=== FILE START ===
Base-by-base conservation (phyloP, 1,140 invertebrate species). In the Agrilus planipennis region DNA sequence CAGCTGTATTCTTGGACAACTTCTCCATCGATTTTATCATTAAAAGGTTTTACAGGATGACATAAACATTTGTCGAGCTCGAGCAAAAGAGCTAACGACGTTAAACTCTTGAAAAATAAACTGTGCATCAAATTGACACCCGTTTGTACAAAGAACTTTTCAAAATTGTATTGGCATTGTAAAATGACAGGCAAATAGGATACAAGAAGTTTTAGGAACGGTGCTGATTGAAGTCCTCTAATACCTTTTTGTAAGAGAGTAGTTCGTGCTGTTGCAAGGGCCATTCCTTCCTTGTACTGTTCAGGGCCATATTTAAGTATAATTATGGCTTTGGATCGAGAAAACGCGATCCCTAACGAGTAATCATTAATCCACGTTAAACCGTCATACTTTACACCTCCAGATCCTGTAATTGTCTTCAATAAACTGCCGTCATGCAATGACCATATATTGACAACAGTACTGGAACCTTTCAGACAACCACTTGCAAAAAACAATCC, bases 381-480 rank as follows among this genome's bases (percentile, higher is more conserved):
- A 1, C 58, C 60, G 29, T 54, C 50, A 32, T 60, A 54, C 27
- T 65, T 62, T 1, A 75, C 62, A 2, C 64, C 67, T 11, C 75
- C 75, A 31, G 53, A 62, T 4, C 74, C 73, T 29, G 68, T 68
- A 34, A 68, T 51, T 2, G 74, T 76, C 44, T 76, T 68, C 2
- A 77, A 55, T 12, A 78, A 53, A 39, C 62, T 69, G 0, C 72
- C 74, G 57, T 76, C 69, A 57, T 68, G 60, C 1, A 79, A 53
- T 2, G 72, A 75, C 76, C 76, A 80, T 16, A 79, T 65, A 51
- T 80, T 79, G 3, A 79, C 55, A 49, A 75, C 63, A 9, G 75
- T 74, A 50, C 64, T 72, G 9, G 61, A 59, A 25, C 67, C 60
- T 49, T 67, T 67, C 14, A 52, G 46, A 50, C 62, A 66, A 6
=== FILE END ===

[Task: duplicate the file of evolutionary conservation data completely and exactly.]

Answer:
Base-by-base conservation (phyloP, 1,140 invertebrate species). In the Agrilus planipennis region DNA sequence CAGCTGTATTCTTGGACAACTTCTCCATCGATTTTATCATTAAAAGGTTTTACAGGATGACATAAACATTTGTCGAGCTCGAGCAAAAGAGCTAACGACGTTAAACTCTTGAAAAATAAACTGTGCATCAAATTGACACCCGTTTGTACAAAGAACTTTTCAAAATTGTATTGGCATTGTAAAATGACAGGCAAATAGGATACAAGAAGTTTTAGGAACGGTGCTGATTGAAGTCCTCTAATACCTTTTTGTAAGAGAGTAGTTCGTGCTGTTGCAAGGGCCATTCCTTCCTTGTACTGTTCAGGGCCATATTTAAGTATAATTATGGCTTTGGATCGAGAAAACGCGATCCCTAACGAGTAATCATTAATCCACGTTAAACCGTCATACTTTACACCTCCAGATCCTGTAATTGTCTTCAATAAACTGCCGTCATGCAATGACCATATATTGACAACAGTACTGGAACCTTTCAGACAACCACTTGCAAAAAACAATCC, bases 381-480 rank as follows among this genome's bases (percentile, higher is more conserved):
- A 1, C 58, C 60, G 29, T 54, C 50, A 32, T 60, A 54, C 27
- T 65, T 62, T 1, A 75, C 62, A 2, C 64, C 67, T 11, C 75
- C 75, A 31, G 53, A 62, T 4, C 74, C 73, T 29, G 68, T 68
- A 34, A 68, T 51, T 2, G 74, T 76, C 44, T 76, T 68, C 2
- A 77, A 55, T 12, A 78, A 53, A 39, C 62, T 69, G 0, C 72
- C 74, G 57, T 76, C 69, A 57, T 68, G 60, C 1, A 79, A 53
- T 2, G 72, A 75, C 76, C 76, A 80, T 16, A 79, T 65, A 51
- T 80, T 79, G 3, A 79, C 55, A 49, A 75, C 63, A 9, G 75
- T 74, A 50, C 64, T 72, G 9, G 61, A 59, A 25, C 67, C 60
- T 49, T 67, T 67, C 14, A 52, G 46, A 50, C 62, A 66, A 6